There is nothing absolute about being a citizen—the freedoms of a citizen will ebb and flow over time depending on the decisions taken by governments day by day. Somehow all those decisions—the everyday processes of government and the interactions between citizens and other citizens representatives of the state—all add up to create contemporary citizenship. (p. 4)

Clearly, this is a view of citizenship that is highly contingent on the government in power, which subtly shifts the role of agency from citizens toward political authority.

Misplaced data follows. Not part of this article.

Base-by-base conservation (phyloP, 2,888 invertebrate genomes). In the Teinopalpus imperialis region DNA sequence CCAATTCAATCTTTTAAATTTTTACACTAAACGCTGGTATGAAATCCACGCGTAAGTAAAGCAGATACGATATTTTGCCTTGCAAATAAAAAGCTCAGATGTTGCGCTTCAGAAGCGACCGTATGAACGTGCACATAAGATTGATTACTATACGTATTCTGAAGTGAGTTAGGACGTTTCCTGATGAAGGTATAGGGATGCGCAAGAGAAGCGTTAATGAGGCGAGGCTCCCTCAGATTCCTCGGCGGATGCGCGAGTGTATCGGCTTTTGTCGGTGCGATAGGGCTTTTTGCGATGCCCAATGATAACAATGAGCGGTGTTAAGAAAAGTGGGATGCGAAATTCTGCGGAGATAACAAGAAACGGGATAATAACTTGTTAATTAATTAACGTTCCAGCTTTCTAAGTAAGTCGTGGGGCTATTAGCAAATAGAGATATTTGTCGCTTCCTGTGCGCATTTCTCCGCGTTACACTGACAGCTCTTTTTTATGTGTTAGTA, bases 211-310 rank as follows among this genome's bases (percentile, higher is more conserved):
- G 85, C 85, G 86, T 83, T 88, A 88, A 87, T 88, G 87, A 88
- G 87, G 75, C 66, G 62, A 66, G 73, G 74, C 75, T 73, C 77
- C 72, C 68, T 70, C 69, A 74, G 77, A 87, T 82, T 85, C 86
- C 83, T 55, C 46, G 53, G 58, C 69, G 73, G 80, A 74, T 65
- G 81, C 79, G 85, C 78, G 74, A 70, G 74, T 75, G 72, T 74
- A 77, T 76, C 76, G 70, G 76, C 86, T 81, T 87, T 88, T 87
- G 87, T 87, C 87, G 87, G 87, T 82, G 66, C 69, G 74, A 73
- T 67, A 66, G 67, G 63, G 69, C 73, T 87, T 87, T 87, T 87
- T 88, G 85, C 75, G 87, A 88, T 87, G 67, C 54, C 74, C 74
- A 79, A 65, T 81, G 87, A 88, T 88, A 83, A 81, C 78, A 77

The book is divided into two sections: “Thinking About Citizenship Policy” and “Implementing the Vision.” The first of these parts (Chapters One to Four) is a loosely tied together collection presenting the theoretical and contextual backgrounds (Chapter One); the author’s methodological approach to studying education policy (Chapter Two); New Labour’s implementation of citizenship education during the past ten years, which also serves to highlight themes that will be examined later in Part 2 (Chapter Three); and an analysis of two significant policy documents on citizenship education policy in England, the Crick Report and the Ajegbo Review (Chapter Four). In my opinion the writing is most effective—and the argument most convincing—when focused on the painstaking dissection of the political context and policy. For example, Chapter Four, The New Citizen in Education Policy, outlines the development of the official citizenship education curriculum in the two aforementioned reports. Although much of this has been previously reported, Jerome’s analysis provides new insights by focusing on three thematic elements: rights and responsibilities, community and diversity, and active citizenship. Readers will appreciate this disentanglement of specific aspects of citizenship that can look very different when put into education practice.